musings (Oct 04)
SUMMARY... John Paul Lederach's
keynote was one of the best I've heard on any subject, period.
This and the panel on Righting Unrightable
Wrongs opened possibilities for those who wonder, "Yes, but
what can I do about all this?"
ideas resonated with me, two from speakers drawing on their aboriginal
heritage. The third arose from reflection on how transformative
mediation is a meaningful signpost for a profession at a self-admitted
mediation has deep roots in spirit. One might well
consider mediators to be those through whom spirit moves while they
work. Kalani Souza observed of that magical moment, that turning
point in a mediation when the parties decide they want to understand
each other, want to reach an agreement, “You can’t tell
me spirit isn’t there.” Afterward, Souza agreed with
me that other aboriginal healing practices, including shamanism,
can complement and inform the work of mediation.
many aboriginal cultures' traditional approaches to conflict resolution
have much to offer. Robert
Yazzie's presentation emphasized that these approaches have
survived for centuries because they satisfy profound human needs
for reconcilation and healing that many judicial processes do not.
mediation may be poised for growth. Several conference
sessions pondered what might help people to better understand the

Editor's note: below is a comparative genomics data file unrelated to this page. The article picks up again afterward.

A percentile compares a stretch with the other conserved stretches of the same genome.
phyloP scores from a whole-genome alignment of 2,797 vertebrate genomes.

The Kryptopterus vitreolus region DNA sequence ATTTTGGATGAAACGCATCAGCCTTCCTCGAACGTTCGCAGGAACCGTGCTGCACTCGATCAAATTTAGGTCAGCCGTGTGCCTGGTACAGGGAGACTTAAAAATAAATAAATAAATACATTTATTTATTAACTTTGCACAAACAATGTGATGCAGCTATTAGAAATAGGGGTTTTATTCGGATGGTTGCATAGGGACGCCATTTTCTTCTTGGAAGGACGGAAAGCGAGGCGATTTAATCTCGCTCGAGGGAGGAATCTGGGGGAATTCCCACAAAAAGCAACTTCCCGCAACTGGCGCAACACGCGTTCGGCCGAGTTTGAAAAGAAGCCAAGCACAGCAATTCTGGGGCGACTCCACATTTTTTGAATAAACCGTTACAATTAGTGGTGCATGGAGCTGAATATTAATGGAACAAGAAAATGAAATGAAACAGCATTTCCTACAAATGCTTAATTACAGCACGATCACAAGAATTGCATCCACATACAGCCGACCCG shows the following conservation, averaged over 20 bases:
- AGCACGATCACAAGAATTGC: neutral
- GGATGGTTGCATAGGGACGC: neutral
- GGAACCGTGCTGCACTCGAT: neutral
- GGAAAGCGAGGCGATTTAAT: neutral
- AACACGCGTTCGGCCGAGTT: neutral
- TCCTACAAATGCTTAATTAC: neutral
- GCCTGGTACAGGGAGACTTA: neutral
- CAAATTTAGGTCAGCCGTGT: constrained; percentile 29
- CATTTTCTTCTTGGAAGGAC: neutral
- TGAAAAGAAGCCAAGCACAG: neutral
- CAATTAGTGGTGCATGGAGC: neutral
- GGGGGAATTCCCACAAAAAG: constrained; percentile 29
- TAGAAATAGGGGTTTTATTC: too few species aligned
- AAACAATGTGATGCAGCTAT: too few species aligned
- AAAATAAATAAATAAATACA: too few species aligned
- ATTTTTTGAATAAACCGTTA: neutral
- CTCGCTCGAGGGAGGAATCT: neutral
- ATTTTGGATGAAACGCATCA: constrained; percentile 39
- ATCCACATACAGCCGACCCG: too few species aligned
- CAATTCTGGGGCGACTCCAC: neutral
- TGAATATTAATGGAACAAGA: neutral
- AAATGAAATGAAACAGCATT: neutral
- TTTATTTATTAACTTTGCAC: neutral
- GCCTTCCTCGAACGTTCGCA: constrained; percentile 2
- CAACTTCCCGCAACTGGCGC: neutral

ways that mediators can be vital resources (see below). The transformative
model describes the goal of mediation as "to help people have
a conversation." As third-party roles go, that description
is remarkably unburdened with objectives of settlement or other
expectations. It has intrinsic appeal to people who are considering
mediation for the first time, but are uncertain of what might happen
if they involve a third party in their situation. In other words,
come on out, let's talk, see what happens. The term "conversation"
itself -- a natural kind of interaction for nearly everyone -- is
relatively un-threatening word that can suggest, even to someone
skeptical of mediation, "Well, how bad could THAT be?"
-- and GOALS -- THAT MEET THE NEED
the profession?" was a recurring theme, and a question is consistent
with advice I got when learning about this work: "Honey, keep
your day job". Why haven't conflict resolvers been
eagerly sought out in the post-9/11 world? "This is not about
a marketing shortfall; rather, we don’t have product that
meets the needs," said Bernard Mayer. More>>
people instinctively believe that neutral third parties can help
them get what they want? Many people would prefer not to admit that
they'd like a playing field tilted in their favour. Speakers noted
roles other than "3rd party" for which people might more
eagerly turn to mediators: advocate, coach, or process designer.
ready are members of this profession to hear what people in communities
want, rather than to assume what we think they need? Lederach and
Mayer, among others, noted that resolution of conflict isn't always
what people want. Sometimes, people need to explore or deepen the
conflict; sometimes to halt it temporarily, to get time to re-consider.
FOR GOOD LEX, TOO
past 20 years have developed rich theory and lexicon for conflict
resolution as a profession and academic discipline. Practitioners'
success stories I heard suggest that that lexicon can discourage
rather than encourage people from working with us.
described client engagement made possible only when the clients
were able to use their OWN terms to talk about what they wanted
to do, and the process they wanted to use. "About the title
for the training: can we take the word 'conflict' out?" they
Bradt, Summit Insight LLC, 10 October 2004